This article was originally posted on Guns.com
The relatives of nine victims gunned down at a Texas church Nov. 5 blame the U.S. Air Force for their family members’ deaths, according to court filings, and want to make sure such a tragedy never happens again.
Joe and Claryce Holcombe filed a wrongful death claim Tuesday in what is one of the the first legal actions taken since 26-year-old Devin Patrick Kelley, a former Airman, murdered 26 people — including their son, John Bryan Holcombe, and eight other relatives — at a church in Sutherland Springs, Texas.
“We want to discipline the Air Force so something like this never happens again,” Joe Holcombe told KSAT News in San Antonio Tuesday. “I just know that God’s in charge and he is going to make whatever should happen, happen.”
Air Force officials earlier this month acknowledged failing to report Kelley’s 2012 assault convictions to federal authorities and directed an agency-wide review of more than 60,000 criminal cases dating back to 2002. So far, officials said Tuesday, multiple instances of unreported convictions have been discovered.
The Holcombes allege in the complaint, however, the Air Force knew about this problem decades before and never did anything about it.
A 2015 review conducted by the Department of Defense’s Inspector General found roughly one-third of all service member convictions weren’t turned over to appropriate law enforcement agencies and criminal databases — a failure uncorrected since auditors first recognized the lapses in 1997.
Military officials at the time agreed with report recommendations to boost compliance, but never followed through on any corrective action — a critical step that may have prevented the church massacre, according to the complaint.
“Simply put, JB Holcombe’s death was caused, in whole or in part, by the institutional failure of the United States Department of Defense, including, but not limited to, the United States Air Force, in that these entities negligently, recklessly, carelessly and/or egregiously failed to report pertinent criminal arrest, conviction and military discharge information of the shooter into a federal database, as was required … ” the complaint says.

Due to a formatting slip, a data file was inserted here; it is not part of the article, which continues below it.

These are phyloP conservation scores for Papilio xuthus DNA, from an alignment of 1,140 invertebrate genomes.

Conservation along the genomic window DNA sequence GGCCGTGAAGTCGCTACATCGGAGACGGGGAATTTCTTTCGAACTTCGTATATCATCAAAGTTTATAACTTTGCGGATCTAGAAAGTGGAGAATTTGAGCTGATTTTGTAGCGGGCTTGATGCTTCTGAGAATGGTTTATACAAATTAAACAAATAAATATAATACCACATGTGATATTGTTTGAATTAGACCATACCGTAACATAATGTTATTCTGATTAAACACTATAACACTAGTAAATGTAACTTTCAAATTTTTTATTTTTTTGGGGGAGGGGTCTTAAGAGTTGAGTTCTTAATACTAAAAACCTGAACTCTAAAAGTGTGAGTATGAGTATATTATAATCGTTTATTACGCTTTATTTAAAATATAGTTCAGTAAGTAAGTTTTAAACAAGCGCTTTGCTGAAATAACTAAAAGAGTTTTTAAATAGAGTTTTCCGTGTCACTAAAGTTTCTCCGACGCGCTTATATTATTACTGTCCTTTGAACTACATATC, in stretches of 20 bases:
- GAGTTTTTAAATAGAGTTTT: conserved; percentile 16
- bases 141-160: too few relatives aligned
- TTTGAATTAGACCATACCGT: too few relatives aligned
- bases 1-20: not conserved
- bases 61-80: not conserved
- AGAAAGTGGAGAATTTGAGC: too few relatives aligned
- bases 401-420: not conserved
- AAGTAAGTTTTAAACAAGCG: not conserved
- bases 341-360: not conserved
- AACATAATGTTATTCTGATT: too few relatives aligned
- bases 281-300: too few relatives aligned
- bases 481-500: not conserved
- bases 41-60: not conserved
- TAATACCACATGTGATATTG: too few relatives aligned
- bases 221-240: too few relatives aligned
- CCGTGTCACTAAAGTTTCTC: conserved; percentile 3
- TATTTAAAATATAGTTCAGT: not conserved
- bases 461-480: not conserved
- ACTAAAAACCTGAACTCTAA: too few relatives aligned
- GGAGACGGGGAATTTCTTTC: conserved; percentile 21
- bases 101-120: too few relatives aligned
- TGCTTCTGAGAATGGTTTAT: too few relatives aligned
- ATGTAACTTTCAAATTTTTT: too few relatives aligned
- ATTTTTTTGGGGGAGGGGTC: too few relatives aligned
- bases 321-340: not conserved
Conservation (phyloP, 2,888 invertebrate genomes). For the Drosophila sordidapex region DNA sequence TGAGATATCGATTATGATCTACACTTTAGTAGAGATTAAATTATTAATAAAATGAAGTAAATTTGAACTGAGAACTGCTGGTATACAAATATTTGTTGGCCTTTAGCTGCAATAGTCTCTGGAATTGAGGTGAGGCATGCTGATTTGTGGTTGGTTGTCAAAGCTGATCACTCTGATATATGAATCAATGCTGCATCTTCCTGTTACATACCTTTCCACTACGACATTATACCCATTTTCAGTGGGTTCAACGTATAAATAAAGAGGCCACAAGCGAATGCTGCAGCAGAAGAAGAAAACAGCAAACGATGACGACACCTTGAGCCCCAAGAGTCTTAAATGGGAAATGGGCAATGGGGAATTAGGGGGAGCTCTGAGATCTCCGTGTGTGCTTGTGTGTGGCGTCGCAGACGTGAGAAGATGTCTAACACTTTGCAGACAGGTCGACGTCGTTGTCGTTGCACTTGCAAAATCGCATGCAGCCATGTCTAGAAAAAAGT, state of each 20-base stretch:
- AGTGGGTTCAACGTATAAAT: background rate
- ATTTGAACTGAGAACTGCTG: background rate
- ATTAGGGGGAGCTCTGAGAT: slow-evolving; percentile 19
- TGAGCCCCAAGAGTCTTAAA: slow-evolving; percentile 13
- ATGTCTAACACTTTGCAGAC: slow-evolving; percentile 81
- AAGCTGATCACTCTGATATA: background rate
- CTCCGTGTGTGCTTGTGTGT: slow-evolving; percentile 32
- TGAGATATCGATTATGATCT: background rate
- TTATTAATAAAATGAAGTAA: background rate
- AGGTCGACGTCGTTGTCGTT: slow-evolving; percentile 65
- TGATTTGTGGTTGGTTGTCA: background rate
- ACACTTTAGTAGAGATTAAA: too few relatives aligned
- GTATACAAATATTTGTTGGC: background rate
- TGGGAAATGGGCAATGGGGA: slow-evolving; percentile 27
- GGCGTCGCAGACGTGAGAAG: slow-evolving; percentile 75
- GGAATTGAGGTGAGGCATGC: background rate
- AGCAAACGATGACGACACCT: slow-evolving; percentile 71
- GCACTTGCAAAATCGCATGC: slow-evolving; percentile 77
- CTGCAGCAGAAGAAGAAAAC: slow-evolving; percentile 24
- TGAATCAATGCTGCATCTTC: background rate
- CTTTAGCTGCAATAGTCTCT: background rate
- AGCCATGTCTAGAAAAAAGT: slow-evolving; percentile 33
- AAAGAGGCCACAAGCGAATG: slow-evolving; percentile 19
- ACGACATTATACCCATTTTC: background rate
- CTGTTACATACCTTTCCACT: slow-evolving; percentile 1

Kelley served time in a California military prison after admitting to fracturing his infant stepson’s skull and twice pointing a gun as his wife in 2012 while serving at Holloman Air Force Base in New Mexico. He received a reduction in rank and a bad conduct discharge in 2014.
Despite his disqualifying criminal history, Kelley bought four guns after leaving the military — including the Ruger AR-556 rifle used in the church shooting. The Air Force’s failure to report his convictions to the FBI meant the National Instant Criminal Background Check System — the database used to verify a buyer’s identity and eligibility to own a gun — would never pick up on Kelley’s prohibited status.
“We have a system in place,” said Rob Ammons, the attorney representing the Holcombe family. “We don’t need more laws necessarily. We need more folks to do their jobs.”
The Holcombe family didn’t specify damages in the complaint, preferring for corrective action first to prevent future tragedies.
“Let’s prevent these servicemen that have been convicted of these violent crimes from getting guns,” Ammons told KSAT News. “Let’s stop that and we’ll worry about the rest later.”